The case involved a trade mark dispute between the adult education charity, “National Open College Networks” and a separatist organisation, “Open College Network Credit4Learning” in relation to its similar name and logo:
"The Judge did rule that the "swoosh" element of the logos were deceptively similar ..."
The Judge determined that NOCN could not enforce the exclusive use of its name, as “Open College Networks” and by extension, the acronym “OCN” were descriptive. This reflects the doctrine in Australian trade mark law whereby trademarks must be sufficiently inherently adapted to distinguish the goods or services to which they are attached. As in this UK case, an organisation will have difficulty protecting its name if it is overly descriptive. This is more true of recently established charities, than of those with an existing reputation or goodwill. This illustrates that it is easier to protect a more distinctive name.
"... this was little consolation in a case that incurred in excess of £400,000 in legal fees."
"I have one final observation which I think should be expressed even though it is self-evident. I now know that between them the parties, both charities, have incurred well over £400,000 on fees in this litigation. A very strong recommendation to settle at the case management conference was not taken up. The laudable cause of encouraging adult education will presumably have to endure an equivalent cut in funding solely because this dispute was not resolved at an early stage. Such an outcome is much to be regretted.”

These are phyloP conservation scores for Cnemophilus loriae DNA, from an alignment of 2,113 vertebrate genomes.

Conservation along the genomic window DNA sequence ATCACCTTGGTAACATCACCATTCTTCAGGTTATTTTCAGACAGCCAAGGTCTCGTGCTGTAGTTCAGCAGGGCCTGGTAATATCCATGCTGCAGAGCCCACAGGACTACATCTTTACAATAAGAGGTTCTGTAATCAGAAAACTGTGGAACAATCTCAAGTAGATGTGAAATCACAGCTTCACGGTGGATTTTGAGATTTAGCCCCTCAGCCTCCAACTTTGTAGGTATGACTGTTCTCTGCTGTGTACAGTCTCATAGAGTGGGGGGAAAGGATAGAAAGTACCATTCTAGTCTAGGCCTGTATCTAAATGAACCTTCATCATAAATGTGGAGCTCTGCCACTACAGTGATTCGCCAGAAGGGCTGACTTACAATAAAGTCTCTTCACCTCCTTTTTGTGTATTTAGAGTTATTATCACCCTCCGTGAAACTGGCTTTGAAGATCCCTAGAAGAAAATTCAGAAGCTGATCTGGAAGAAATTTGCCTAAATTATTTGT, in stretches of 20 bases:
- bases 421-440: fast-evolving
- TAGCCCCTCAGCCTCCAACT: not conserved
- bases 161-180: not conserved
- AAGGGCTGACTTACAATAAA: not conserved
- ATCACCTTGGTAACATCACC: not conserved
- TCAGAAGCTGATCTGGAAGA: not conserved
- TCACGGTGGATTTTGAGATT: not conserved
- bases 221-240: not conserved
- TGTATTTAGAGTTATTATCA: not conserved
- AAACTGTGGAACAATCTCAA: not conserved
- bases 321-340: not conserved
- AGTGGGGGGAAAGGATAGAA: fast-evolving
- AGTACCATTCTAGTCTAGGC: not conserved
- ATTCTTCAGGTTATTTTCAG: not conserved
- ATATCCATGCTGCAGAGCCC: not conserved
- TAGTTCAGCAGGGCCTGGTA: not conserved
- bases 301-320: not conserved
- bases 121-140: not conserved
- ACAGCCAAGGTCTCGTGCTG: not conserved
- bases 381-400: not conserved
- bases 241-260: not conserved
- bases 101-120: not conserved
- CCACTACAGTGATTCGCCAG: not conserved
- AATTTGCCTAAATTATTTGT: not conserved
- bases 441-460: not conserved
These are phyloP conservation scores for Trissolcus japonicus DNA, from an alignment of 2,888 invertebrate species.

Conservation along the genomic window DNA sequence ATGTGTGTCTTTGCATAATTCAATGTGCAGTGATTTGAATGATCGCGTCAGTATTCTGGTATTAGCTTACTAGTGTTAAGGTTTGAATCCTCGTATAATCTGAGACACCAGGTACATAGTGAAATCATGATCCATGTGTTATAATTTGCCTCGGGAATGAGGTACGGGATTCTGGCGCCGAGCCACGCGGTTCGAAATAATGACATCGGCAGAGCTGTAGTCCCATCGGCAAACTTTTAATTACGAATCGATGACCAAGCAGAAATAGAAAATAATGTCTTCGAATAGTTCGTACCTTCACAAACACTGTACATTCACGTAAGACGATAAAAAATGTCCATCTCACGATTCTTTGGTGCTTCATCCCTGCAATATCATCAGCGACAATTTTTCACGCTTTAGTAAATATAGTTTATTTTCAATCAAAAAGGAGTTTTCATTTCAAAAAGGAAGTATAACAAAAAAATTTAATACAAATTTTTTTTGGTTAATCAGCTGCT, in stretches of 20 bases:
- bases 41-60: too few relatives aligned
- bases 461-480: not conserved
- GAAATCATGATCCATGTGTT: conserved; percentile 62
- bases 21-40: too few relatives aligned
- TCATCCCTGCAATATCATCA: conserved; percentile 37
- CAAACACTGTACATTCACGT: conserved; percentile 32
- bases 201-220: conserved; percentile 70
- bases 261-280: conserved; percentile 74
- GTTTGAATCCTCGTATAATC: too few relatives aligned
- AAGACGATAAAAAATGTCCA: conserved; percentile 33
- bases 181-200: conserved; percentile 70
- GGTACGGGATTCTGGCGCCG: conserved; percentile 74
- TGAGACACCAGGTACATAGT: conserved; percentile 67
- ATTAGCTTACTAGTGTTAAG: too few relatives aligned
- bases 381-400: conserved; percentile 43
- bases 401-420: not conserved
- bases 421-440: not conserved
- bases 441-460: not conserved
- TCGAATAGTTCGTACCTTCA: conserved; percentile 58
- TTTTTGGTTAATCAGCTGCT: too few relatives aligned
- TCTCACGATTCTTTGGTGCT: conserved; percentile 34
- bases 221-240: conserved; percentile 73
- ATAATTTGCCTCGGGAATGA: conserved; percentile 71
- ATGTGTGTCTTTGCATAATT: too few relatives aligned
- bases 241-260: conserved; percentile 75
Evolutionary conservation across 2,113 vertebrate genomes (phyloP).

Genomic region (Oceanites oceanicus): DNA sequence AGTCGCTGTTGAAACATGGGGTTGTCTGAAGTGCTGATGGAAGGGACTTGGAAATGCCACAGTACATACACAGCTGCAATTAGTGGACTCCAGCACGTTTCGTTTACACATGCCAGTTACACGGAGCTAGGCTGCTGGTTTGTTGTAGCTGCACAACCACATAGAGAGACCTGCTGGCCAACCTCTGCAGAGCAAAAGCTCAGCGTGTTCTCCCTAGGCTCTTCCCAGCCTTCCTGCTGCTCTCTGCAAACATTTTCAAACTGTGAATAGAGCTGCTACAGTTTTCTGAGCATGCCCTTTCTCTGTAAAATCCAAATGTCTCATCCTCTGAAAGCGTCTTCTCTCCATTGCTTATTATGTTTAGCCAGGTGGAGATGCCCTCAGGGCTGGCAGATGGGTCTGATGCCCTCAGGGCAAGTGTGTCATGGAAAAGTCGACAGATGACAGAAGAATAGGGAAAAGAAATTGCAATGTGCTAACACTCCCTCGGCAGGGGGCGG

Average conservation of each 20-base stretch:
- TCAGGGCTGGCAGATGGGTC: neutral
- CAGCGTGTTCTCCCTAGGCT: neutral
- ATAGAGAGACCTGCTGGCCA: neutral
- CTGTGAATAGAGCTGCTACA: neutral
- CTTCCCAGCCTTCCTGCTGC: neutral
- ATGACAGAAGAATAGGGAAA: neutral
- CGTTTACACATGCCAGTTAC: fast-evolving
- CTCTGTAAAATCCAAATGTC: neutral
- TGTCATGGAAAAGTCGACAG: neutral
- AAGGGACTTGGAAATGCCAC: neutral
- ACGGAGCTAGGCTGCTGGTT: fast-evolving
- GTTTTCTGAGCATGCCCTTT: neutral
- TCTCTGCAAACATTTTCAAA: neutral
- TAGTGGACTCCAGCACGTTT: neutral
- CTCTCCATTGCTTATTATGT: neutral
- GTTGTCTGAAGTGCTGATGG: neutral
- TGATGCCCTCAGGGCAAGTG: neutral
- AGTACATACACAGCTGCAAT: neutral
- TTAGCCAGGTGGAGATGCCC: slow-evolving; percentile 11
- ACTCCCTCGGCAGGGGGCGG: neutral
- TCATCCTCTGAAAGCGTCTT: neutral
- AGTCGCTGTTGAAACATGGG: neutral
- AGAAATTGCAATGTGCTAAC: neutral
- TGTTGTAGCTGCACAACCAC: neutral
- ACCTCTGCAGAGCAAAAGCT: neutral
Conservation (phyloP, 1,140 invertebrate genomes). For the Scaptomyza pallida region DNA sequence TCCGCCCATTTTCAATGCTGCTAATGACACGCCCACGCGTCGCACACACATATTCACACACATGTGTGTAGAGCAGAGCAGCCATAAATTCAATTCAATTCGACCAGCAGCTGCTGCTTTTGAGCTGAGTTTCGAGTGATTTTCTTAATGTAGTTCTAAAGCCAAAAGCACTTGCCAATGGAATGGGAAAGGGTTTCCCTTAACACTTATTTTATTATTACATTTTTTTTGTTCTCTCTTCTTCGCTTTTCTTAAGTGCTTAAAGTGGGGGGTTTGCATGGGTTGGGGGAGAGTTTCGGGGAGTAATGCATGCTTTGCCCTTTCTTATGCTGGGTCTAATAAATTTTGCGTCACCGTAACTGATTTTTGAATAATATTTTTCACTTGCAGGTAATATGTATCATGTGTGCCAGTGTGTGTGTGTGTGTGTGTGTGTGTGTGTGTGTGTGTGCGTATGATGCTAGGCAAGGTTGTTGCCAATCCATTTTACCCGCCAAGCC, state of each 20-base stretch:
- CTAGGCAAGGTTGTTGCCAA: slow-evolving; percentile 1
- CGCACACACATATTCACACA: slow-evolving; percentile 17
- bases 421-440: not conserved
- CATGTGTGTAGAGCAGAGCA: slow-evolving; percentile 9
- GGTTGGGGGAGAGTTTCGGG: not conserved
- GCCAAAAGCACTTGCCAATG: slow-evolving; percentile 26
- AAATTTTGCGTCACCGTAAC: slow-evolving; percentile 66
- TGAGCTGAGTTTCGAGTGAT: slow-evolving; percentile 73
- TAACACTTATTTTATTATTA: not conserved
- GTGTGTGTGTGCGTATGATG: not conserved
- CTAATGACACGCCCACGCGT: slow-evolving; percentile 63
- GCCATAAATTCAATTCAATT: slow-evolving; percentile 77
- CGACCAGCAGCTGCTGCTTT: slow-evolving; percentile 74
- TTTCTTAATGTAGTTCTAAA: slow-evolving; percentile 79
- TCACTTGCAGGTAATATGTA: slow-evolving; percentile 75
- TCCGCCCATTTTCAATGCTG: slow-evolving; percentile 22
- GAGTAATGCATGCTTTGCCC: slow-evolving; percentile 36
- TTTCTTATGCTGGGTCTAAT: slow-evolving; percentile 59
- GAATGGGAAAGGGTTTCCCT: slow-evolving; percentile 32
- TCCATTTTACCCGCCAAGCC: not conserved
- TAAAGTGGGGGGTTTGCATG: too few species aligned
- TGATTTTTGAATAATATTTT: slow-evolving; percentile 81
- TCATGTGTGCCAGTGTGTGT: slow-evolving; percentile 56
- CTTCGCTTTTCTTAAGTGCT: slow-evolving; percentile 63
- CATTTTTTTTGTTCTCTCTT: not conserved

This regrettable outcome could have been avoided if NOCN had entered into a clear agreement with its former partner organisation regarding the use of its intellectual property or sought some of the many alternatives to contested litigation.
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